Benjamin Alire Sáenz’s newest book, The Inexplicable Logic of My Life, taps into the same vein of truth and love that delighted Aristotle and Dante fans.
Right, upfront let’s make sure we’re all on the same page. The Inexplicable Logic of My Life is not a sequel to Aristotle and Dante Discover the Secrets of the Universe. A sequel to that book, There Will Be Other Summers is in the works, but The Inexplicable Logic of My Life is a completely original story. A story that centers on a teenage boy named Sal, his adoptive father, and his best friend Samantha.
If you were routinely organizing books and sorting them into classifications, The Inexplicable Logic of My Life would probably be labeled as a young adult novel or a coming of age story. But in all honesty a genre choice that uninspired doesn’t do this book its due justice.
Up until now Sal’s had a relatively simple life. Despite being the only white person within his Mexican-American family, he’s always felt completely included and secure. He’s had an extremely close relationship with his adoptive gay father. And his best friend Samantha has been by his side since they were small children. However, at the beginning of the book, things are slowly starting to change for Sal. In the way things always change for those who are growing up.
“I was in my room thinking about things. Life had a logic all its own. People talked about the highway of life, but I thought that was crap. Highways were nice and paved, and they had signs telling you which way to go. Life wasn’t like that at all. There were days when great things happened and everything was beautiful and perfect, and then, just like that, everything could go straight to hell. It was like getting drunk. At first it felt kinda nice and all relaxed. And all of a sudden the room was spinning, and you were throwing up, and, well, maybe life was a little like that.”
As I’ve already made clear, Inexplicable Logic isn’t a sequel to Aristotle and Dante but the books do share similar tones and a few themes. Because Benjamin Alire Sáenz is who he is, the Mexican-American perspective will always be infused in his books. With that perspective comes a unique commentary on the relationship between culture and identity, belonging and not belonging, being whole but never whole enough. That examination exists in Ari and Dante and it exists in Inexplicable Logic as well.
That conversation becomes a little more fleshed out in The Inexplicable Logic of My Life as well. Within this book, Sal gets to examine what it means to be a family, a Catholic, a friend, and a man. So although the conversation about what it means to be a Mexican-American is happening, there are many ways in which the concept of identity is explored.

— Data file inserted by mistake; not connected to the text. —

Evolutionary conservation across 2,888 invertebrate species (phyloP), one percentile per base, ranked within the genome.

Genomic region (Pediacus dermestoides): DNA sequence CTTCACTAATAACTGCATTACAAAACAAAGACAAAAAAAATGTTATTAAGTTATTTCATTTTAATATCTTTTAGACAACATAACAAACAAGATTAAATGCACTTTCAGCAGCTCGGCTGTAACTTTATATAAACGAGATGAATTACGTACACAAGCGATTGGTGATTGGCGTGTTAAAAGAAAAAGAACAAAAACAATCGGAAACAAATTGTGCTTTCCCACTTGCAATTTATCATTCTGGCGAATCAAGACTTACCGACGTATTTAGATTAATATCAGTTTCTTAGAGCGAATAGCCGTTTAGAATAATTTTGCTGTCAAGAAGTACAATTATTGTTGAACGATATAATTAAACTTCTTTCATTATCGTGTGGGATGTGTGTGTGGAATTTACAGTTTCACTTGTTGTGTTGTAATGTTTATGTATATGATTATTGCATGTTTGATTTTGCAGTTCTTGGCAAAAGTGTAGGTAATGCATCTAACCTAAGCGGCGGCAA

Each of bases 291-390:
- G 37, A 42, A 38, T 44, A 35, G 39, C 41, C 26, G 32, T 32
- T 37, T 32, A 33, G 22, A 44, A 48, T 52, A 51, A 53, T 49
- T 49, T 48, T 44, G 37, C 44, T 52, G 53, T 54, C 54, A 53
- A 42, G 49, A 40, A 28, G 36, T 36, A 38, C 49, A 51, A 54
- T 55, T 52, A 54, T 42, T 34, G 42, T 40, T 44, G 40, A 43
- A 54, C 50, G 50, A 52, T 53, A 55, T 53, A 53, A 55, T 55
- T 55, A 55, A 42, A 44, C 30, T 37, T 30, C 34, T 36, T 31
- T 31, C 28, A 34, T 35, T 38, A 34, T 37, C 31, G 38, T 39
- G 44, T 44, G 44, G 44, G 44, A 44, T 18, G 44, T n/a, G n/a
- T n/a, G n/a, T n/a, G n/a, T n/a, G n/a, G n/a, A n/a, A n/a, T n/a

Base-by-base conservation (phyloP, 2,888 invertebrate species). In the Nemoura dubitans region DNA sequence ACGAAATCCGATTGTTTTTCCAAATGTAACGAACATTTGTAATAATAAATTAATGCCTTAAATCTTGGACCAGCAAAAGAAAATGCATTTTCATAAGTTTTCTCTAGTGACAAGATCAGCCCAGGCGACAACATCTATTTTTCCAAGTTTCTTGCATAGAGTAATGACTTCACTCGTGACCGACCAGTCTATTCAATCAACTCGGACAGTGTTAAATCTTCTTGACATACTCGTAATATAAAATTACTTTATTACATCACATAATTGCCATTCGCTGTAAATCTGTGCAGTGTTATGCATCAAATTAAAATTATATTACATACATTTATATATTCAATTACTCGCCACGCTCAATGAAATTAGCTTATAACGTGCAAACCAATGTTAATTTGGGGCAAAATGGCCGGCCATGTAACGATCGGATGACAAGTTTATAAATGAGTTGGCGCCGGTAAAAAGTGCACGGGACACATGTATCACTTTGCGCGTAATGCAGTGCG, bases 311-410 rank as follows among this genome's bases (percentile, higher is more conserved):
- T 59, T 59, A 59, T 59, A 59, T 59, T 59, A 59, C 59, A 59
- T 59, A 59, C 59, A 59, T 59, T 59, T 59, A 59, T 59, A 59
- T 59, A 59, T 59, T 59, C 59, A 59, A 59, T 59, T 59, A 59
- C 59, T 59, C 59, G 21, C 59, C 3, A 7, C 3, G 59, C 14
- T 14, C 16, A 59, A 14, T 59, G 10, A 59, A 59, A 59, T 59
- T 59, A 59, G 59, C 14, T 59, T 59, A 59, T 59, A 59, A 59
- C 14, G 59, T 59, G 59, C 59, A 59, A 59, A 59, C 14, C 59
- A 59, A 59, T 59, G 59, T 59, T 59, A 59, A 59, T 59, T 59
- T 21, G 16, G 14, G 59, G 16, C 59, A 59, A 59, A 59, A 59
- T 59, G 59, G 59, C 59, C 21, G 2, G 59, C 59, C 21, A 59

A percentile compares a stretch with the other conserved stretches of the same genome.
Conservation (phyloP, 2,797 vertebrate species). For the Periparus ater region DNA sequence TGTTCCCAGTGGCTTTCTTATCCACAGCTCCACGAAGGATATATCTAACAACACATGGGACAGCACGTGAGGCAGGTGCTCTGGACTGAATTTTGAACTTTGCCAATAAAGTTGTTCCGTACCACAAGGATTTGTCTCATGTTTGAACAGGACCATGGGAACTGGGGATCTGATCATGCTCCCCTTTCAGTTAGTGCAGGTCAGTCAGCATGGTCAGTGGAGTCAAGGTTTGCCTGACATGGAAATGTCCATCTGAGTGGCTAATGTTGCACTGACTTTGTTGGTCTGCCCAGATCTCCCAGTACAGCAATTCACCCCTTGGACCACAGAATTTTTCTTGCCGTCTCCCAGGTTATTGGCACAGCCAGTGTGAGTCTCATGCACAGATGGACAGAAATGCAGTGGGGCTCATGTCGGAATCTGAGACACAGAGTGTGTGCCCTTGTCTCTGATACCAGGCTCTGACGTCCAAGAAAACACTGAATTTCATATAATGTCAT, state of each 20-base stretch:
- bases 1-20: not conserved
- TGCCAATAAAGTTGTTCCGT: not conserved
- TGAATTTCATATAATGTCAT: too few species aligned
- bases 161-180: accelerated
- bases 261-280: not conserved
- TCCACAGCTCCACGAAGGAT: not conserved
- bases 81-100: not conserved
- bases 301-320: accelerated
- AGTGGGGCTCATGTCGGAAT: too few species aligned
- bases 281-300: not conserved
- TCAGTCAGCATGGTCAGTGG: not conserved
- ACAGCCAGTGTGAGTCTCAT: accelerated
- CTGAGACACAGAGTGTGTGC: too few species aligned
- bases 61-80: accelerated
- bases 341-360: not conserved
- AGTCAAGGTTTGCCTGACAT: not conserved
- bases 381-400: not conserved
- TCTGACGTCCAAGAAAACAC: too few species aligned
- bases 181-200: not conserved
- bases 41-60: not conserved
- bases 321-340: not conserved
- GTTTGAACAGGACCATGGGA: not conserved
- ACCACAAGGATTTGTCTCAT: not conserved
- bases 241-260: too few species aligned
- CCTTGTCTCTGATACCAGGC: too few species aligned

This spoiler free review will refrain from revealing any of the plot details within The Inexplicable Logic of My Life, but it’s safe to say that some heavy stuff happens to Sal and his friends as the book unfolds. Within other novels these darker moments of reality may drag a reader down and make them feel pretty hopeless. But Sáenz’s optimistic view of young people — and adults in general — shines through and lifts the reader up.
Actually, perhaps optimistic isn’t the correct word. It isn’t that Sáenz ignores the fact that people are complicated and messy and don’t always do the right thing. But he makes it clear that those things don’t make people disposable nor does it mean we necessarily stop loving them. It’s hard. Life is hard. But with friends, family, and our ever evolving self acceptance we can we make life worth living.
’Living is an art not a science’
Technically speaking, Sáenz writes with a style that is incredibly readable and uncomplicated. His clean sentence structures and direct use of language allows younger audiences access to complex themes. That being said, Sáenz never speaks down to his YA audience nor does he underestimate their ability to rise to the occasion. This makes his writing enjoyable to a whole spectrum of ages.
A part of me wishes that all of Sáenz’s books were delivered without blurbs, reviews, or expectations of any kind. Placing his stories into a specific genre or age group severely limits who initially picks up the books. If we could just find a way to deliver these stories to the world without preconceived notions it would invite so many new readers into the fold. This barrier is a detriment to all because Sáenz does a remarkable job at subverting internal expectations. With those subversions comes curiosity, understanding, and empathy. Things the world needs; especially right now.